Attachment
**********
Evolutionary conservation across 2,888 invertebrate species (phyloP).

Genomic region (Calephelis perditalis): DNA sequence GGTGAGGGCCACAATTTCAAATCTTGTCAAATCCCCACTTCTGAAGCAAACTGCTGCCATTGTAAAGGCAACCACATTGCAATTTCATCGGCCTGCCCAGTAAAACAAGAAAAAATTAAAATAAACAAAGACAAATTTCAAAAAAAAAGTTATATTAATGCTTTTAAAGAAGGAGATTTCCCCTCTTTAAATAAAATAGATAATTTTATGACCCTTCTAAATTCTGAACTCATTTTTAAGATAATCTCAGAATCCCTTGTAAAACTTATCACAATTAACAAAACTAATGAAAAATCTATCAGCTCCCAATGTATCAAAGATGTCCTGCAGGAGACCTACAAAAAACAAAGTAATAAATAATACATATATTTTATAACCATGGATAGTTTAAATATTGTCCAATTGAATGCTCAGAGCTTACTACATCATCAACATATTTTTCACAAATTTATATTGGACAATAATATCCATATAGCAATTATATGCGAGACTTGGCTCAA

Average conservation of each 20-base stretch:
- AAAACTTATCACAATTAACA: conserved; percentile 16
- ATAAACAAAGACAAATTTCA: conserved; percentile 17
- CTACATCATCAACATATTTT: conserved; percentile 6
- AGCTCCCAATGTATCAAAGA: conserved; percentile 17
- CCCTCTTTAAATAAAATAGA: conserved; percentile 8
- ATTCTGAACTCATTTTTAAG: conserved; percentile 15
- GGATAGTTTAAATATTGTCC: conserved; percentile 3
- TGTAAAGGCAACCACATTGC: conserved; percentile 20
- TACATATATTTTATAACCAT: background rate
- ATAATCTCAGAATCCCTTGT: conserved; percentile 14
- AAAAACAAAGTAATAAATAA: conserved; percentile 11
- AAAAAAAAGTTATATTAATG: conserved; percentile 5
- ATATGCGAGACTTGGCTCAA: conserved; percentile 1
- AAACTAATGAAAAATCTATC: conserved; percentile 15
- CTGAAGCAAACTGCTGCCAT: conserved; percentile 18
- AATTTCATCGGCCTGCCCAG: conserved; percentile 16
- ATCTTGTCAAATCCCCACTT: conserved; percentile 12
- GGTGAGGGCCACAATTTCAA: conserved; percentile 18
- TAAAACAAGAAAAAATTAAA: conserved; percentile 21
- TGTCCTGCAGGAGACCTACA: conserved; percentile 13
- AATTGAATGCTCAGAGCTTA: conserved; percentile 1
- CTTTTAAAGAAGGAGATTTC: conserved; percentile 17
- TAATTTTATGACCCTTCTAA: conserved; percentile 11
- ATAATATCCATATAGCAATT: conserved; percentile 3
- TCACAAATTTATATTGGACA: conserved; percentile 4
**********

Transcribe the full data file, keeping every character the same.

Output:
Evolutionary conservation across 2,888 invertebrate species (phyloP).

Genomic region (Calephelis perditalis): DNA sequence GGTGAGGGCCACAATTTCAAATCTTGTCAAATCCCCACTTCTGAAGCAAACTGCTGCCATTGTAAAGGCAACCACATTGCAATTTCATCGGCCTGCCCAGTAAAACAAGAAAAAATTAAAATAAACAAAGACAAATTTCAAAAAAAAAGTTATATTAATGCTTTTAAAGAAGGAGATTTCCCCTCTTTAAATAAAATAGATAATTTTATGACCCTTCTAAATTCTGAACTCATTTTTAAGATAATCTCAGAATCCCTTGTAAAACTTATCACAATTAACAAAACTAATGAAAAATCTATCAGCTCCCAATGTATCAAAGATGTCCTGCAGGAGACCTACAAAAAACAAAGTAATAAATAATACATATATTTTATAACCATGGATAGTTTAAATATTGTCCAATTGAATGCTCAGAGCTTACTACATCATCAACATATTTTTCACAAATTTATATTGGACAATAATATCCATATAGCAATTATATGCGAGACTTGGCTCAA

Average conservation of each 20-base stretch:
- AAAACTTATCACAATTAACA: conserved; percentile 16
- ATAAACAAAGACAAATTTCA: conserved; percentile 17
- CTACATCATCAACATATTTT: conserved; percentile 6
- AGCTCCCAATGTATCAAAGA: conserved; percentile 17
- CCCTCTTTAAATAAAATAGA: conserved; percentile 8
- ATTCTGAACTCATTTTTAAG: conserved; percentile 15
- GGATAGTTTAAATATTGTCC: conserved; percentile 3
- TGTAAAGGCAACCACATTGC: conserved; percentile 20
- TACATATATTTTATAACCAT: background rate
- ATAATCTCAGAATCCCTTGT: conserved; percentile 14
- AAAAACAAAGTAATAAATAA: conserved; percentile 11
- AAAAAAAAGTTATATTAATG: conserved; percentile 5
- ATATGCGAGACTTGGCTCAA: conserved; percentile 1
- AAACTAATGAAAAATCTATC: conserved; percentile 15
- CTGAAGCAAACTGCTGCCAT: conserved; percentile 18
- AATTTCATCGGCCTGCCCAG: conserved; percentile 16
- ATCTTGTCAAATCCCCACTT: conserved; percentile 12
- GGTGAGGGCCACAATTTCAA: conserved; percentile 18
- TAAAACAAGAAAAAATTAAA: conserved; percentile 21
- TGTCCTGCAGGAGACCTACA: conserved; percentile 13
- AATTGAATGCTCAGAGCTTA: conserved; percentile 1
- CTTTTAAAGAAGGAGATTTC: conserved; percentile 17
- TAATTTTATGACCCTTCTAA: conserved; percentile 11
- ATAATATCCATATAGCAATT: conserved; percentile 3
- TCACAAATTTATATTGGACA: conserved; percentile 4